We recently worked with a client who brought up a great question when they inquired about our strategy for redirecting URLs. As SEOs, we sometimes take for granted all the information we have in our head about SEO best practices and our understanding of Google's ranking algorithm. We love opportunities like this; when our client is engaged we can help educate them to continue to show the value in our search engine optimization services and expertise.
What is a broken link and how do you find them?
First things first, a broken link on a website can happen when a page is removed, moved, or renamed. This results in a user (or a bot) trying to navigate to a page that essentially does not exist. The easiest way to find out if your site has broken links is to use a free tool, like Google Search Console, or a paid tool, like Screaming Frog or SEMRush. These kinds of tools provide insight and reporting on broken links and issues resulting from finding broken links.
How do broken links impact SEO?
There are many ways that broken links can have a negative affect on organic search. First, here at Page One, we always focus on the user's experience when we think about SEO best practices. After all, the goal of Google's ranking algorithm is to serve up the best possible result for people! If a user were to encounter a broken link or a page that did not exist, how does that help them? It doesn't; it hurts their experience because they can't reach the content they seek. Second, when thinking about Google's spider, if it reaches a link that no longer exists, it can't continue to crawl the web pages and the crawler bot stops. This can hinder other parts of the website being crawled or indexed.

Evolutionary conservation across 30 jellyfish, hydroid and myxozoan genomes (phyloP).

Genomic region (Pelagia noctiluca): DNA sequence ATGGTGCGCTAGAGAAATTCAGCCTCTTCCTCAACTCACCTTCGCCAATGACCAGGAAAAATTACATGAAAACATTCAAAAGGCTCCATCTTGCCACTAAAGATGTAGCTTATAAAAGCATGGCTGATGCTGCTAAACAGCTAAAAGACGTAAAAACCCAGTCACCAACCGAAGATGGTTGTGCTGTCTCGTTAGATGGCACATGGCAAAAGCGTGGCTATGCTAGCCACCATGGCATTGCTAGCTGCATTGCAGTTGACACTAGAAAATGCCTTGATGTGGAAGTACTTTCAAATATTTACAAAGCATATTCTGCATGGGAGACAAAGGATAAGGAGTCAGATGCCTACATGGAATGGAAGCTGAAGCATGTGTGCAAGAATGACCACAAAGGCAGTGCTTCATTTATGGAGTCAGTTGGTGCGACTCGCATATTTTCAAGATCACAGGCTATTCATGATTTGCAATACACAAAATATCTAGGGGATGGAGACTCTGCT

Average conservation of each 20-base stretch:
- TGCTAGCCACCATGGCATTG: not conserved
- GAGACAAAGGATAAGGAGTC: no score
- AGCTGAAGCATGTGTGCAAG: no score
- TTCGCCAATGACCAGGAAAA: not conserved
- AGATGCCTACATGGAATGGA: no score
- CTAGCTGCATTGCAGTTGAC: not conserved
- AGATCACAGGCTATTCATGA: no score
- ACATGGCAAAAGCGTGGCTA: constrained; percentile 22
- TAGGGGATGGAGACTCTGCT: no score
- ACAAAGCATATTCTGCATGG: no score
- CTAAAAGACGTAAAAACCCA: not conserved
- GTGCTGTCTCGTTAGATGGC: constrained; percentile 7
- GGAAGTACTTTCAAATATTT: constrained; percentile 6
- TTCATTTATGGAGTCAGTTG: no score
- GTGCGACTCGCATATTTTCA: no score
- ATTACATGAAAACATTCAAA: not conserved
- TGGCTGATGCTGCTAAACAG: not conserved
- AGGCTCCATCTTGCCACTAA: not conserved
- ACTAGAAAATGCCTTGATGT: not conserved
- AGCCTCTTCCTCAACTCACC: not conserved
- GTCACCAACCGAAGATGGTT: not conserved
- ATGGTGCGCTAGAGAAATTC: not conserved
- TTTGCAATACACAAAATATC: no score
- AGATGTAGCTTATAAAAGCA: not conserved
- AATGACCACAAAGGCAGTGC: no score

How do I fix broken links on my site? The strategy:
Setting up redirects is the best strategy for fixing broken links.
- What kind of 3xx redirect should I use?
Remember, not all redirects are the same. The best redirect to transfer link value is a 301 redirect. Sometimes, it may make sense to use a 302 or 307 redirect, which are types of temporary redirects. However, that may result in the link being redirected to lose it's value. In most cases we would recommend a using 301 redirect. Moz has some great information if you aren't sure which type of redirect makes the most sense for your scenario.
- Where do I set up redirects?
Depending on how your site is built, you may set up redirects in your .htaccess file or maybe you can use a plugin if you're using a specific CMS. Being WordPress power users, we prefer the Redirection Tool plugin and rely on that for a majority of ongoing URL management.
- Take a proactive approach to URL management.
We believe that a healthy foundation is imperative for any marketing campaign. This means we take a proactive approach to monitoring and cleaning up broken links on our client websites.
- Use a custom 404 page to enhance user experience.
As a best practice, your website should utilize a custom 404 page. This page alerts the user that the page they are trying to get to no longer exists and helps them by guiding them to the next best place to find the information they are seeking.
- Broken links might be a symptom of a bigger problem and sometimes simple redirects aren't always the best solutions. If you suspect a bigger technical SEO issue is at play when you notice an influx of broken links, simple URL redirects are probably not the right solution.
While a small broken link might be easy to brush off in the grand scheme of all things "web maintenance," it can be detrimental to your users experience as well as how well your website performs in the SERPs. Want to learn more or have any questions? Use the button below to contact us or leave us a comment in the section below.